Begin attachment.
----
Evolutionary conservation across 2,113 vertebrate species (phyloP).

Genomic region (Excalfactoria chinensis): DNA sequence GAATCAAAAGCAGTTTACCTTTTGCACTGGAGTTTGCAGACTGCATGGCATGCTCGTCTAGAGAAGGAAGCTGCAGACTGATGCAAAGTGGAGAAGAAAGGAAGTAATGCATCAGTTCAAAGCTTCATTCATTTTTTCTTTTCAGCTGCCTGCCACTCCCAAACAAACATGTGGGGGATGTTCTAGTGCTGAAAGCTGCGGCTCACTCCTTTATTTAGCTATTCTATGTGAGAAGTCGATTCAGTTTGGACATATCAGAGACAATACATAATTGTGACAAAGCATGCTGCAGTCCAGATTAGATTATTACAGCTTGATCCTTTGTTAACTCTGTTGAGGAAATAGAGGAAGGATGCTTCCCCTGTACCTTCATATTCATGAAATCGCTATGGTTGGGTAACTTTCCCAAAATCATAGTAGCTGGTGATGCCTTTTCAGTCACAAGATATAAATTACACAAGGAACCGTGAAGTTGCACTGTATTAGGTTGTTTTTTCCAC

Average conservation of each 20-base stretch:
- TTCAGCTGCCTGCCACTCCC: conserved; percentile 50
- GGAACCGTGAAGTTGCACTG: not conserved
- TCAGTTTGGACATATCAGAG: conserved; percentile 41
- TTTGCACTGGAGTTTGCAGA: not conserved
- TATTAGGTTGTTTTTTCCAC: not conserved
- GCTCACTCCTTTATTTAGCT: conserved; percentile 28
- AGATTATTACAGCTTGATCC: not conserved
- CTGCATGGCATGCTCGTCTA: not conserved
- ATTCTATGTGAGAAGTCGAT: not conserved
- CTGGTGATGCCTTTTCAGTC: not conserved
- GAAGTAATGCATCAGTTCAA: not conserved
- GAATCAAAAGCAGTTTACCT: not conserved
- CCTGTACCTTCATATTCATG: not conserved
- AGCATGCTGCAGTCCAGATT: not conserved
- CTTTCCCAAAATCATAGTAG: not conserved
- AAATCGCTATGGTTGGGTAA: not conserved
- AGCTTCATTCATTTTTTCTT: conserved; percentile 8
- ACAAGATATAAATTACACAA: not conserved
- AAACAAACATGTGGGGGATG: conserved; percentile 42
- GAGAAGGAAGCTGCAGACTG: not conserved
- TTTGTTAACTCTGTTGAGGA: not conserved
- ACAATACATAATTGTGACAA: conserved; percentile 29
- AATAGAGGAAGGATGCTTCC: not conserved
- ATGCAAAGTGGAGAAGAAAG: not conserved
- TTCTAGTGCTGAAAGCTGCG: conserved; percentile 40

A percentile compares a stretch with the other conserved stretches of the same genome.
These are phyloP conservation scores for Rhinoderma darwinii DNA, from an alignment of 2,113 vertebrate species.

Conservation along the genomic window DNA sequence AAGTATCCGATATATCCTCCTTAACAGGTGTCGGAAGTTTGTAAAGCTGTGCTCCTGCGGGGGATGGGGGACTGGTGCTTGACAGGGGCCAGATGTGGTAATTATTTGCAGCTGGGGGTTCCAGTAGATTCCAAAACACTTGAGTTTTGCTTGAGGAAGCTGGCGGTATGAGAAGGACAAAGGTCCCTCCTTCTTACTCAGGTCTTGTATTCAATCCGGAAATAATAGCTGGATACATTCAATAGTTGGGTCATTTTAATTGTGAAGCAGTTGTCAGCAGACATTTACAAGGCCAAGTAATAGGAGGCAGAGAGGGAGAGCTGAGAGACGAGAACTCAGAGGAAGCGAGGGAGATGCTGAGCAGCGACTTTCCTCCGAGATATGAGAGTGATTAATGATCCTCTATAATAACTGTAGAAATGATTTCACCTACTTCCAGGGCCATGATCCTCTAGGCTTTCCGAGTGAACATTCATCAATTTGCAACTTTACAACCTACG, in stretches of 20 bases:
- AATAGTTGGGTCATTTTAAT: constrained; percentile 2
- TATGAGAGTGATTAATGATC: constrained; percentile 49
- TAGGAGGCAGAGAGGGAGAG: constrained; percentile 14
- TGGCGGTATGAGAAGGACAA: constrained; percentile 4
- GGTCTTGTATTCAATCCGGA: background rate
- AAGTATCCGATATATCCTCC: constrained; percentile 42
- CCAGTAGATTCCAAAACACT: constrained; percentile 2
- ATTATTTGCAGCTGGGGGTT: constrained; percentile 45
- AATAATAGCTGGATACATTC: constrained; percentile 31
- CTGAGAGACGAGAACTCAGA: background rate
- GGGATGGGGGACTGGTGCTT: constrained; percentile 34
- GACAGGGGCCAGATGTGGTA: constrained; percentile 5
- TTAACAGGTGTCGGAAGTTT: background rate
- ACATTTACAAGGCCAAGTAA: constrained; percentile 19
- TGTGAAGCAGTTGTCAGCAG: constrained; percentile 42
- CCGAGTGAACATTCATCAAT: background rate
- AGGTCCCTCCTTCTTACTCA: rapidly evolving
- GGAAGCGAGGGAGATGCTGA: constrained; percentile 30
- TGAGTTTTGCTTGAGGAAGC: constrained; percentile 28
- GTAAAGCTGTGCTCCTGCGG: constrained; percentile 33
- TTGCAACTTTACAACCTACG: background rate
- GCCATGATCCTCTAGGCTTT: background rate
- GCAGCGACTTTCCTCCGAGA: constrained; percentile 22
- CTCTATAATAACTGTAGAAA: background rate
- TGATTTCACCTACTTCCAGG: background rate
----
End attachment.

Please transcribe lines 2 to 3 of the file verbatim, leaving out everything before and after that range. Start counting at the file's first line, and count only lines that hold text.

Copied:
Genomic region (Excalfactoria chinensis): DNA sequence GAATCAAAAGCAGTTTACCTTTTGCACTGGAGTTTGCAGACTGCATGGCATGCTCGTCTAGAGAAGGAAGCTGCAGACTGATGCAAAGTGGAGAAGAAAGGAAGTAATGCATCAGTTCAAAGCTTCATTCATTTTTTCTTTTCAGCTGCCTGCCACTCCCAAACAAACATGTGGGGGATGTTCTAGTGCTGAAAGCTGCGGCTCACTCCTTTATTTAGCTATTCTATGTGAGAAGTCGATTCAGTTTGGACATATCAGAGACAATACATAATTGTGACAAAGCATGCTGCAGTCCAGATTAGATTATTACAGCTTGATCCTTTGTTAACTCTGTTGAGGAAATAGAGGAAGGATGCTTCCCCTGTACCTTCATATTCATGAAATCGCTATGGTTGGGTAACTTTCCCAAAATCATAGTAGCTGGTGATGCCTTTTCAGTCACAAGATATAAATTACACAAGGAACCGTGAAGTTGCACTGTATTAGGTTGTTTTTTCCAC

Average conservation of each 20-base stretch: